Most 'Irrational' Choices Are Actually Logical, When You Look At The Bigger Picture

Seemingly Irrational Choices Logical Over Time
A British researcher says individual choice is a bit more complex than previously thought. CC By 2.0

A new study shows that seemingly irrational choices made by people often make sense when viewed through a larger lens of natural selection. The work builds on previous research showing that choice is very much influenced by context within a marketplace selling ideas, shoes, financial derivatives, and even romantic partners.

To be sure, the world comes fully stocked with people irrational in mind and temperament, to one degree or another. Acknowledging the frailty of humankind, Socrates said true knowledge comes from the mind, which may be tricked by senses overwhelmed by emotion. Contaminated by feeling, the thinking man finds himself mentally hobbled by this combination of mind and body, the human being. Without philosophy, he is lost.

John McNamara, a professor at the University of Bristol’s School of Mathematics in the UK, works with researchers seeking to understand the mechanics of the mind from an evolutionary perspective, assessing how the process helps the individual within the larger context. The study finds that individual choices between one and another are often influenced by other seemingly irrelevant options.

A real estate investor considering a choice of two rental properties, for example, might initially prefer one house, House A, over House B. Following, the same individual might prefer House B in a second choice between that property and House C. Yet the buyer might rationally prefer House C over House A in a direct choice, even though the assessment appears to make no sense based on a quick mental calculation. Thus, the rational thought here supersedes the transitive law, proving more complex.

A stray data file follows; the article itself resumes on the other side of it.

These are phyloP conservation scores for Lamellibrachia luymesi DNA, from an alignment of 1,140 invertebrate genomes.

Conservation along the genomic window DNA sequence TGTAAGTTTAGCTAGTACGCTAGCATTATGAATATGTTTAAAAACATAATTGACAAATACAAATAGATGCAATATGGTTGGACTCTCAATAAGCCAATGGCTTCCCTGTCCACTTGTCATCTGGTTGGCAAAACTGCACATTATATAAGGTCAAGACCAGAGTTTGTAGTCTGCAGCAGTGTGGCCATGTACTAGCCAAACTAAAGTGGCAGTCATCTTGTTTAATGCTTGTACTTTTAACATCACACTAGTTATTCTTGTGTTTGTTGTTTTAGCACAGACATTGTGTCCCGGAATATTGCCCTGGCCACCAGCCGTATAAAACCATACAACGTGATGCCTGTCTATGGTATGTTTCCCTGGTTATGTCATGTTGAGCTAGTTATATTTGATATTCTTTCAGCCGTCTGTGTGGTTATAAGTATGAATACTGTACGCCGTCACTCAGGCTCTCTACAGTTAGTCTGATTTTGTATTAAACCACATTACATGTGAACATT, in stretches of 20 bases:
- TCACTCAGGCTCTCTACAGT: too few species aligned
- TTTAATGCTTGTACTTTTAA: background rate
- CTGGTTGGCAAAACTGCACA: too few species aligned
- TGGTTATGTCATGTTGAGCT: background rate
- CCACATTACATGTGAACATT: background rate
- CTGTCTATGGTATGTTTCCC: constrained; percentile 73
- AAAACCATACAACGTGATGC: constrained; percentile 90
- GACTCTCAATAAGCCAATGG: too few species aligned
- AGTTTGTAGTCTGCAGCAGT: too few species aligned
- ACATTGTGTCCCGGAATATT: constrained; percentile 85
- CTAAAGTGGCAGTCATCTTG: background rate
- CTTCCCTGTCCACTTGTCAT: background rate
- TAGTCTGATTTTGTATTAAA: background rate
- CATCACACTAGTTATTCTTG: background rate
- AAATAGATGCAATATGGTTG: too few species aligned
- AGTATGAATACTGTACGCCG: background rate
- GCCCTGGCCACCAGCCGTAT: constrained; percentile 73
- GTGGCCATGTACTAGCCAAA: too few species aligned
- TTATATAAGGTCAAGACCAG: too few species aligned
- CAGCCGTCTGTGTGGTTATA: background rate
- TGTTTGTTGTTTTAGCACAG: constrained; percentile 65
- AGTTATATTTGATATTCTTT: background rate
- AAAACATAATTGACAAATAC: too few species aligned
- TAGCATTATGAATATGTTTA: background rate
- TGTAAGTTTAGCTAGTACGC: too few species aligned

“I foresaw that inferior options could affect choices, but the finding of intransitive choice is most exciting,” McNamara said in an email to Medical Daily, adding that previous work on the topic relied on the changing state of the individual, whereas this experiment applies more generally to the human mind.

Aside from the realtor analogy, McNamara and his colleagues apply the theory in the animal world more broadly by considering how a predator assesses his options of prey, given varying resource costs — time spent on the hunt, along with degree of difficulty.

“It has been shown that transitivity and independence of irrelevant alternatives are violated by many species of the natural world, such as honey bees, hummingbirds and human beings,” McNamara said. “The effects have even been shown in organisms as small as ants and as weird as slime moulds. So it's certainly not just a human-based financial thing.”

McNamara said the study shows that two main principles of rationality, regularity, and transitivity, cannot be applied easily to an individual choice at one time. “Knowing that an individual prefers an orange to a banana, and that they prefer a banana to an apple tells us nothing about which they 'should' prefer from an orange and an apple, because each fruit has a different handling time,”he said.

Although seemingly irrational, individual choices often prove the work of a rational mind in aggregate, over time.


Source: McNamara JM, Trimmer PC, Houston A.  Natural Selection Can Favour ‘Irrational’ Behaviour. Biology Letters. 2014.

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